Thursday 8
Behavioral Welfare Economics
Youenn Loheac
› 17:45 - 18:15 (30min)
› Salle 8 - Bâtiment 2
Incentives and Image Concern in a Social Dilemma
Kate Farrow  1@  , Rustam Romaniuc  2@  
1 : LAMETA, University of Montpellier
LAMETA, University of Montpellier
2 place Pierre Viala, 34060 Montpellier -  France
2 : Laboratoire d'Anthropologie Expérimentale  -  Website
Lille Catholic University
60 bis, rue du port -  France


Given that behavior in social dilemmas is often managed through a combination of formal and informal instruments (Cardenas 2011), and that informal instruments are typically social and non-costly in nature (Guala 2012), we experimentally examine the interplay between these two such types of instruments. Romaniuc et al. (2016) examine the interaction between a pre-existing social norm enforced through anonymous peer disapproval and a formal, government-like sanction. Their results are striking, showing a pronounced negative spillover effect of the governmental sanction. Removing this formal instrument not only reduced cooperation levels, it also impacted the functioning of the informal instrument that remained in place, elimintating people's sensitivity to anonymous peer disapproval.

As an exploration of this result, we seek to investigate whether formal sanctions have a similar effect on a different type of informal norm enforcement mechanism, namely, social image. Concern about one's social image can serve as an important motivation for economic behavior in a number of ways. First, one's social image may have direct implications on material payoffs. Ho (1976) observes that the loss of ‘face' can make it more difficult to function in society, implying added costs of some sort (e.g. transaction costs, lower levels of reciprocity). Second, one's social image can entail psychological payoffs that may also be important to individuals. The concept of the “looking-glass self” coined by Cooler (1902) asserts that an individual's self-image can be informed by his perceived social image, and the importance of social image for identity concerns has since been widely recognized in the social psychology literature (Baumeister, 1999). Third, some may value positional concerns with respect to prosocial behavior, deriving satisfaction from the degree to which their own behavior compares favorably with the behavior of others (Lacetera and Macis, 2010; Heffetz et al., 2008), and the extent to which this position is public knowledge. Finally, unlike Romaniuc et al. (2016), our participants' identities are made public, which introduces the possibility for shame in addition to the guilt that may be induced in an anonymous setting.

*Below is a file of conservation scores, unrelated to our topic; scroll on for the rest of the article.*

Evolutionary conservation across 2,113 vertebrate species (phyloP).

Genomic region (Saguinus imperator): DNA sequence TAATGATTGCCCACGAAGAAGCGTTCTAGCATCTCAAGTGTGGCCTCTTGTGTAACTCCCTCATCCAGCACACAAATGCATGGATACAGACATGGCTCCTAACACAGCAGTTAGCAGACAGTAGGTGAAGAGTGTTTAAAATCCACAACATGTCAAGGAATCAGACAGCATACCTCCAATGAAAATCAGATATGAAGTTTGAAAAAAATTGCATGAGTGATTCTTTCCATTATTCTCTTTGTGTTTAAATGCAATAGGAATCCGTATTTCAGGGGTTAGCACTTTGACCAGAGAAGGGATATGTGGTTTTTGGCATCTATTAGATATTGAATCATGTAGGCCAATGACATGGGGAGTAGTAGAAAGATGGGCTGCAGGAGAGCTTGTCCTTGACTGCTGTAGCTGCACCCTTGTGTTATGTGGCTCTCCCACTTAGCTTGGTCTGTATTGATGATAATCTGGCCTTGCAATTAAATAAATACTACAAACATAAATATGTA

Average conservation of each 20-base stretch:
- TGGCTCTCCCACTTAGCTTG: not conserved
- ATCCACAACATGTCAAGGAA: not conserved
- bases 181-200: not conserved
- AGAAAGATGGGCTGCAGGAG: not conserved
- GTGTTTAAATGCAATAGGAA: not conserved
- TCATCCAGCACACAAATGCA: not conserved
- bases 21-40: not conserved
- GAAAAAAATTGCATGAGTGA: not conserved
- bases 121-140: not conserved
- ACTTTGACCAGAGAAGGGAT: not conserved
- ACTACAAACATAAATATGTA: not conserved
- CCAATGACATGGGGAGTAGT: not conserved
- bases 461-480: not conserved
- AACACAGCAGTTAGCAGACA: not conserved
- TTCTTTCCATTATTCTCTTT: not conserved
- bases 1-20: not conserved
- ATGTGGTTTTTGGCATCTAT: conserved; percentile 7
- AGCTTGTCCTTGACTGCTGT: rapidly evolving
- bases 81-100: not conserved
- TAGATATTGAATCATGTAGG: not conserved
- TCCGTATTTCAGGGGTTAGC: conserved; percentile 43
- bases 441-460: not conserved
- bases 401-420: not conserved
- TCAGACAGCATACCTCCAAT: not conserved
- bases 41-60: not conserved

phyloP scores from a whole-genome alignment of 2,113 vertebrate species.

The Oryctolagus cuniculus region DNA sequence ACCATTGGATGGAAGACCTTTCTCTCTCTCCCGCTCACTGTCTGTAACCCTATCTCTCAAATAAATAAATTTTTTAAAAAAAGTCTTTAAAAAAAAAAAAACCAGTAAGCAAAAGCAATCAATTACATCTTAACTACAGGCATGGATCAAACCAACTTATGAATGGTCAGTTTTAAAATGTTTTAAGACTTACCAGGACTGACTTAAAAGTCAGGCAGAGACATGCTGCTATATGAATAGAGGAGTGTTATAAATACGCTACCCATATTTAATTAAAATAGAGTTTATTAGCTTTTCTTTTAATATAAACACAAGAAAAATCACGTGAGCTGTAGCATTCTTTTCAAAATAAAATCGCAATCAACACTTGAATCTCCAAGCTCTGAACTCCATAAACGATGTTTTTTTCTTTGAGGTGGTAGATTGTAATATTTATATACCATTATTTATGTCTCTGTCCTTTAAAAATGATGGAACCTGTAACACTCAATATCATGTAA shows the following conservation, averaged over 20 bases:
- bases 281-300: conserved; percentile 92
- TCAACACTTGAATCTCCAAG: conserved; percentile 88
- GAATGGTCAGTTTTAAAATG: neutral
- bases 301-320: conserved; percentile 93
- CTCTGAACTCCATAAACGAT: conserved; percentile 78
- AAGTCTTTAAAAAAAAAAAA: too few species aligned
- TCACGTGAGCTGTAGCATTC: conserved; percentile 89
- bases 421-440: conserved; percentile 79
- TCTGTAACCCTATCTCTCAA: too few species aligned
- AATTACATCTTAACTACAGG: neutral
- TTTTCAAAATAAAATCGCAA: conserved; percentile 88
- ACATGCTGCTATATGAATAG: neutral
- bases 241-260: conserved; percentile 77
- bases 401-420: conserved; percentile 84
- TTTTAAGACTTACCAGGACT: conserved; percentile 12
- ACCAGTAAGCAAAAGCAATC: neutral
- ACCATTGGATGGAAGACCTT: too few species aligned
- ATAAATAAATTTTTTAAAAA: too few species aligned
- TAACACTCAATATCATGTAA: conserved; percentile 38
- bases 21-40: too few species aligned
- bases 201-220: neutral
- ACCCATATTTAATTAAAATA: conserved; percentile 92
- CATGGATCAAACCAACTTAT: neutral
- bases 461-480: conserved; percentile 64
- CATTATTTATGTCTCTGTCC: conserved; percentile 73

Research Questions and Hypotheses

First, we seek to investigate the effectiveness of concern for social image as a mechanism to increase cooperation in a social dilemma. Second, we wish to evaluate the continued effectiveness of this mechanism once a formal sanction has been removed.

  • Q1a: Is concern about one's social image an effective mechanism in promoting cooperation?
  • Q1b: How does social image compare to anonymous peer disapproval as a mechanism of norm enforcement?
  • Q2: As a mechanism to enforce voluntary cooperation, is concern for social image robust to the removal of a formal sanction?

Regarding the first research question, a good deal of evidence demonstrates that social image is an important motivator of individual action and informal norm enforcement mechanism (e.g. Bohnet and Frey, 1999, Rege and Telle, 2004). Because social image can have implications for material payoffs, psychological payoffs such as self-image and positional concerns, and because it bears on guilt as well as shame, we expect that the negative behavioral spillover of a formal sanction to be somewhat attenuated under this type of norm enforcement mechanism relative to anonymous peer disapproval. Given this, we hypothesize


  • H1a. A norm enforcement mechanism that relies social image concern will induce higher levels of cooperation than under Baseline conditions without such a mechanism.
  • H1b: We expect that a mechanism relying on social image will induce higher average levels of cooperation than one that relies on anonymous social disapproval. 
  • H2. Concern for one's social image will mitigate the negative behavioral spillover associated with the removal of a formal sanction relative to anonymous peer punishment.

Experimental Design